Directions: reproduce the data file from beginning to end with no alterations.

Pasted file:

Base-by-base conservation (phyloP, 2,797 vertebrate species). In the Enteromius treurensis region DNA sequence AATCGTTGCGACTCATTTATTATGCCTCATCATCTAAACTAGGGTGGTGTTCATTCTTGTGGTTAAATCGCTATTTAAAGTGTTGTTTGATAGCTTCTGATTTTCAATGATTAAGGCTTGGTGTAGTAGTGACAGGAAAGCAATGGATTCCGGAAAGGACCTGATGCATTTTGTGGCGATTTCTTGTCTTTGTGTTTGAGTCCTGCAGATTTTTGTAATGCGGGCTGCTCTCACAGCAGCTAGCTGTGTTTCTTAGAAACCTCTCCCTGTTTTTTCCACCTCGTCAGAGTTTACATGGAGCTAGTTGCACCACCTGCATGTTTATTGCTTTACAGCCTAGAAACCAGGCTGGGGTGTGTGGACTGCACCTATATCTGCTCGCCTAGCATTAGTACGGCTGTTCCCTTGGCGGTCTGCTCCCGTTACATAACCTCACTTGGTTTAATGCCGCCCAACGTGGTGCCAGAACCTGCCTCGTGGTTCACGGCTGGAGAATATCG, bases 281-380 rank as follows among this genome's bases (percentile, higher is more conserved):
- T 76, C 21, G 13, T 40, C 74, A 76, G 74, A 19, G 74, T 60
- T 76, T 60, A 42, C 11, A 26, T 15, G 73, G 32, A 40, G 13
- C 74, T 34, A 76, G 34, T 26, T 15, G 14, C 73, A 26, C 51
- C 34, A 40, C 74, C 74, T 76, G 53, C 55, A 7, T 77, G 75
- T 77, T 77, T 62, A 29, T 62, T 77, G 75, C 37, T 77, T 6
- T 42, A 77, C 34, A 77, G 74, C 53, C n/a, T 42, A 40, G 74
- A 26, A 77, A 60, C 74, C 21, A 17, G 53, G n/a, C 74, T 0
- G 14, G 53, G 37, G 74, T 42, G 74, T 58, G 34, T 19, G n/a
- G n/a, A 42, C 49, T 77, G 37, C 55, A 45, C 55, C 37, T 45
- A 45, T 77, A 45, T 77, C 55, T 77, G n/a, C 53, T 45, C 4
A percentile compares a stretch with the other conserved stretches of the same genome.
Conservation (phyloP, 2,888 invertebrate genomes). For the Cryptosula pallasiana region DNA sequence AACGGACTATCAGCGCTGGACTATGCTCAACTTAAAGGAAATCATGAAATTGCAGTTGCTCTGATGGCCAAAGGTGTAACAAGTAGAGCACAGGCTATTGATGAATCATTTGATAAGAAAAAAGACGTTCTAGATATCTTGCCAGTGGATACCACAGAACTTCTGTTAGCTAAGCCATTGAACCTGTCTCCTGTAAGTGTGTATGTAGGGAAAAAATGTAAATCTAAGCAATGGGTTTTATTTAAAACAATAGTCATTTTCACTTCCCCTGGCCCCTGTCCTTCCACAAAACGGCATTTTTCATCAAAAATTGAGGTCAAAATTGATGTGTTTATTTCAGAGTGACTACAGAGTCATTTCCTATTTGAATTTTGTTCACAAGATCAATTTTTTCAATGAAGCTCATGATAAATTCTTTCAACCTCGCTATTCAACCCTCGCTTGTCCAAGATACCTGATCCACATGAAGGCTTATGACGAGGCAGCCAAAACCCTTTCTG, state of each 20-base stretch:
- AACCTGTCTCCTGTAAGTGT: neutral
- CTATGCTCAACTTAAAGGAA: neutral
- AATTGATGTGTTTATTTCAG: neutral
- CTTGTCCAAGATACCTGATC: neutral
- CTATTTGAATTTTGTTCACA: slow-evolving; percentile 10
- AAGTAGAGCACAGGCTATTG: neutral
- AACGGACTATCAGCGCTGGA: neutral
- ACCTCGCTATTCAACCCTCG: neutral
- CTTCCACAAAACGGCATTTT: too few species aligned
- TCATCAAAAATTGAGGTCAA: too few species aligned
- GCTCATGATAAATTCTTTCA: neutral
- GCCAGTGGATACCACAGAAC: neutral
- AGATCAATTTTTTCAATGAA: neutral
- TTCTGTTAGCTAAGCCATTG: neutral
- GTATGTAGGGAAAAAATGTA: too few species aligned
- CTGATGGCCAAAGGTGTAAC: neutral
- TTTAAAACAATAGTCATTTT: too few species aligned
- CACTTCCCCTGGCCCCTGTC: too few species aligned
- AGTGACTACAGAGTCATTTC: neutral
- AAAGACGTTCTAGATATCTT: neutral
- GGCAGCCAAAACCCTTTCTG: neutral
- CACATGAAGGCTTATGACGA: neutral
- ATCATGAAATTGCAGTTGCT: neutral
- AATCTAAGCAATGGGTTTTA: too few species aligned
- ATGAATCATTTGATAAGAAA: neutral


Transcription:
Base-by-base conservation (phyloP, 2,797 vertebrate species). In the Enteromius treurensis region DNA sequence AATCGTTGCGACTCATTTATTATGCCTCATCATCTAAACTAGGGTGGTGTTCATTCTTGTGGTTAAATCGCTATTTAAAGTGTTGTTTGATAGCTTCTGATTTTCAATGATTAAGGCTTGGTGTAGTAGTGACAGGAAAGCAATGGATTCCGGAAAGGACCTGATGCATTTTGTGGCGATTTCTTGTCTTTGTGTTTGAGTCCTGCAGATTTTTGTAATGCGGGCTGCTCTCACAGCAGCTAGCTGTGTTTCTTAGAAACCTCTCCCTGTTTTTTCCACCTCGTCAGAGTTTACATGGAGCTAGTTGCACCACCTGCATGTTTATTGCTTTACAGCCTAGAAACCAGGCTGGGGTGTGTGGACTGCACCTATATCTGCTCGCCTAGCATTAGTACGGCTGTTCCCTTGGCGGTCTGCTCCCGTTACATAACCTCACTTGGTTTAATGCCGCCCAACGTGGTGCCAGAACCTGCCTCGTGGTTCACGGCTGGAGAATATCG, bases 281-380 rank as follows among this genome's bases (percentile, higher is more conserved):
- T 76, C 21, G 13, T 40, C 74, A 76, G 74, A 19, G 74, T 60
- T 76, T 60, A 42, C 11, A 26, T 15, G 73, G 32, A 40, G 13
- C 74, T 34, A 76, G 34, T 26, T 15, G 14, C 73, A 26, C 51
- C 34, A 40, C 74, C 74, T 76, G 53, C 55, A 7, T 77, G 75
- T 77, T 77, T 62, A 29, T 62, T 77, G 75, C 37, T 77, T 6
- T 42, A 77, C 34, A 77, G 74, C 53, C n/a, T 42, A 40, G 74
- A 26, A 77, A 60, C 74, C 21, A 17, G 53, G n/a, C 74, T 0
- G 14, G 53, G 37, G 74, T 42, G 74, T 58, G 34, T 19, G n/a
- G n/a, A 42, C 49, T 77, G 37, C 55, A 45, C 55, C 37, T 45
- A 45, T 77, A 45, T 77, C 55, T 77, G n/a, C 53, T 45, C 4
A percentile compares a stretch with the other conserved stretches of the same genome.
Conservation (phyloP, 2,888 invertebrate genomes). For the Cryptosula pallasiana region DNA sequence AACGGACTATCAGCGCTGGACTATGCTCAACTTAAAGGAAATCATGAAATTGCAGTTGCTCTGATGGCCAAAGGTGTAACAAGTAGAGCACAGGCTATTGATGAATCATTTGATAAGAAAAAAGACGTTCTAGATATCTTGCCAGTGGATACCACAGAACTTCTGTTAGCTAAGCCATTGAACCTGTCTCCTGTAAGTGTGTATGTAGGGAAAAAATGTAAATCTAAGCAATGGGTTTTATTTAAAACAATAGTCATTTTCACTTCCCCTGGCCCCTGTCCTTCCACAAAACGGCATTTTTCATCAAAAATTGAGGTCAAAATTGATGTGTTTATTTCAGAGTGACTACAGAGTCATTTCCTATTTGAATTTTGTTCACAAGATCAATTTTTTCAATGAAGCTCATGATAAATTCTTTCAACCTCGCTATTCAACCCTCGCTTGTCCAAGATACCTGATCCACATGAAGGCTTATGACGAGGCAGCCAAAACCCTTTCTG, state of each 20-base stretch:
- AACCTGTCTCCTGTAAGTGT: neutral
- CTATGCTCAACTTAAAGGAA: neutral
- AATTGATGTGTTTATTTCAG: neutral
- CTTGTCCAAGATACCTGATC: neutral
- CTATTTGAATTTTGTTCACA: slow-evolving; percentile 10
- AAGTAGAGCACAGGCTATTG: neutral
- AACGGACTATCAGCGCTGGA: neutral
- ACCTCGCTATTCAACCCTCG: neutral
- CTTCCACAAAACGGCATTTT: too few species aligned
- TCATCAAAAATTGAGGTCAA: too few species aligned
- GCTCATGATAAATTCTTTCA: neutral
- GCCAGTGGATACCACAGAAC: neutral
- AGATCAATTTTTTCAATGAA: neutral
- TTCTGTTAGCTAAGCCATTG: neutral
- GTATGTAGGGAAAAAATGTA: too few species aligned
- CTGATGGCCAAAGGTGTAAC: neutral
- TTTAAAACAATAGTCATTTT: too few species aligned
- CACTTCCCCTGGCCCCTGTC: too few species aligned
- AGTGACTACAGAGTCATTTC: neutral
- AAAGACGTTCTAGATATCTT: neutral
- GGCAGCCAAAACCCTTTCTG: neutral
- CACATGAAGGCTTATGACGA: neutral
- ATCATGAAATTGCAGTTGCT: neutral
- AATCTAAGCAATGGGTTTTA: too few species aligned
- ATGAATCATTTGATAAGAAA: neutral